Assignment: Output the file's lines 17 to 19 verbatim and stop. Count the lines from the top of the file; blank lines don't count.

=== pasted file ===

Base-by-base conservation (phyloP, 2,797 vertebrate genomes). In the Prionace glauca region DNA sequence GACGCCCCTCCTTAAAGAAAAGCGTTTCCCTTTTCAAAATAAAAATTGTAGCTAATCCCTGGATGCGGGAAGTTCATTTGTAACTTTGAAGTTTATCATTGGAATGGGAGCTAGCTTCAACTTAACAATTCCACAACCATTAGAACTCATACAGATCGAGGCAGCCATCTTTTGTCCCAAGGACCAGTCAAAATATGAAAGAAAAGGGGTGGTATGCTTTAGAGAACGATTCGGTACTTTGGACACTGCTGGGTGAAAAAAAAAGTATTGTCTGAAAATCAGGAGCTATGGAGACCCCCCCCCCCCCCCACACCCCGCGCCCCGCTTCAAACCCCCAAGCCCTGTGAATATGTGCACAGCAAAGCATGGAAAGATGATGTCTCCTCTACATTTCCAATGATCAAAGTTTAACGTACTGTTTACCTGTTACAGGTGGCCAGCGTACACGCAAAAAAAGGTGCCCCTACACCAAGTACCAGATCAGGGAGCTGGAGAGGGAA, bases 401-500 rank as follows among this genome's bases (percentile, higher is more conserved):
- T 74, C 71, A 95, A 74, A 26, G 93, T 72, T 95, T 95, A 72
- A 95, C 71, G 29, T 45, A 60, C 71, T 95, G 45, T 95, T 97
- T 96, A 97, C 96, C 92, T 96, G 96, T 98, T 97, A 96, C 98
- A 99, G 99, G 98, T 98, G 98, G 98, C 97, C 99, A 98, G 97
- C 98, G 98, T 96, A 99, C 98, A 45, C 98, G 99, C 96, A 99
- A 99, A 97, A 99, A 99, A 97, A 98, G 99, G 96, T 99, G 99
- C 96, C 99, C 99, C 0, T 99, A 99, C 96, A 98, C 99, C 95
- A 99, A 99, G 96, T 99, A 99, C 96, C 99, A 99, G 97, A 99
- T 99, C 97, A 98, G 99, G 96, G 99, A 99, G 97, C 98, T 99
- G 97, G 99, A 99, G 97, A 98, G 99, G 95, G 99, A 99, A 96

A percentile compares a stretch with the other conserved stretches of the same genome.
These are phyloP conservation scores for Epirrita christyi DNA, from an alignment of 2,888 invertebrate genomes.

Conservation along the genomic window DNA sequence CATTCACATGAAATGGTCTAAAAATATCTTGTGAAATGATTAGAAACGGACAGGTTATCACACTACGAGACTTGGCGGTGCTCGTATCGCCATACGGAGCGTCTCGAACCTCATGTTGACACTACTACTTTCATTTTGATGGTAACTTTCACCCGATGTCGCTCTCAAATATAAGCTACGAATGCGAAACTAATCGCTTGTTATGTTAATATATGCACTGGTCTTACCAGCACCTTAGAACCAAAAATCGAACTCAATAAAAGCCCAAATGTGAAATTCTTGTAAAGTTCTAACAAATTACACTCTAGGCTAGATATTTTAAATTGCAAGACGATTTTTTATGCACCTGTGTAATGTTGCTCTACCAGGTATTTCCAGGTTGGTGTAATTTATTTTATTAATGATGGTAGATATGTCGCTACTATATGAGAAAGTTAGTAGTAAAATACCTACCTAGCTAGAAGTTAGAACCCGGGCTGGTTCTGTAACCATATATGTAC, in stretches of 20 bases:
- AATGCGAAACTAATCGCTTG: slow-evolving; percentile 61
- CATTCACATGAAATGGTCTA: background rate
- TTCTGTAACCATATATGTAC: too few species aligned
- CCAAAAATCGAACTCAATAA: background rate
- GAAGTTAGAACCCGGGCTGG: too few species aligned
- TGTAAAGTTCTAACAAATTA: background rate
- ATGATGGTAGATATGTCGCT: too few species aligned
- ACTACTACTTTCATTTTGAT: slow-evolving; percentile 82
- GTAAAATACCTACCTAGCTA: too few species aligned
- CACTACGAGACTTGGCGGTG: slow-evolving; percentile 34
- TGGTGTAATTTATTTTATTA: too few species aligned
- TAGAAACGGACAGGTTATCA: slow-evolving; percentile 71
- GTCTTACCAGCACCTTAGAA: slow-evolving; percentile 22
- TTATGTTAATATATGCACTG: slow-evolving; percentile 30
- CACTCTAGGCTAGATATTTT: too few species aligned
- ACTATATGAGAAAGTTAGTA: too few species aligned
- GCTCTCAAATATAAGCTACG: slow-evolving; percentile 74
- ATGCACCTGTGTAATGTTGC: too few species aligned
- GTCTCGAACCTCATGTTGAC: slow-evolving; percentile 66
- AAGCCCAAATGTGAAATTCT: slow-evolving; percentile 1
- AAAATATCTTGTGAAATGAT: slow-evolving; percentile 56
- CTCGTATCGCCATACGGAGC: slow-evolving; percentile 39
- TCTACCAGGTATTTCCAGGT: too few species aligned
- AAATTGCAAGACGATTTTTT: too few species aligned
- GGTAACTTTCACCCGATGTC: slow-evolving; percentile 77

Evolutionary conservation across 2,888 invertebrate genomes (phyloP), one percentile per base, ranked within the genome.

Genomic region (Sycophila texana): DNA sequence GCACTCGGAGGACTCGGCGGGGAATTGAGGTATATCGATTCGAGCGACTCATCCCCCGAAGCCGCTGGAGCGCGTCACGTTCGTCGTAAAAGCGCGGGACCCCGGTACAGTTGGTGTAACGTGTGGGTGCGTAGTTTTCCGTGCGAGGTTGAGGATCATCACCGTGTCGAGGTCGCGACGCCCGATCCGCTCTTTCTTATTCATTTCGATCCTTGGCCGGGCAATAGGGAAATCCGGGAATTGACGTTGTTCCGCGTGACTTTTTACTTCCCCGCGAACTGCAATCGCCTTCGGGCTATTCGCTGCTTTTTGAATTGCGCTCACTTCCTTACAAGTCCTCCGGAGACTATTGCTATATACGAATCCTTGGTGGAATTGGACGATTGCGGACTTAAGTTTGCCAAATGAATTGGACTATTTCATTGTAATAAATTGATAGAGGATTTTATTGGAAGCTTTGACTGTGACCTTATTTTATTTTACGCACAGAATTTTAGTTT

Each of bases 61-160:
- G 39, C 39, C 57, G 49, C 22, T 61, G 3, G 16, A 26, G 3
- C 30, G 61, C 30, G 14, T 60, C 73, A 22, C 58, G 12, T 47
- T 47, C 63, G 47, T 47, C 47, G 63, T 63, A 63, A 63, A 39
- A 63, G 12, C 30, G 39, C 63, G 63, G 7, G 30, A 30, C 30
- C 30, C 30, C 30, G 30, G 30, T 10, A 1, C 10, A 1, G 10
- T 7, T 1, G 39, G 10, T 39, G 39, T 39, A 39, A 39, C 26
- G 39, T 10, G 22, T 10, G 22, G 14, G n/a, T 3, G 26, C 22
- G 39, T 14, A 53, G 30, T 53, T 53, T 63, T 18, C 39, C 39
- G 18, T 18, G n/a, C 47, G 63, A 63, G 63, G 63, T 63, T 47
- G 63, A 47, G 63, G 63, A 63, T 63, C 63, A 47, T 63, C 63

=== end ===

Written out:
- TTCTGTAACCATATATGTAC: too few species aligned
- CCAAAAATCGAACTCAATAA: background rate
- GAAGTTAGAACCCGGGCTGG: too few species aligned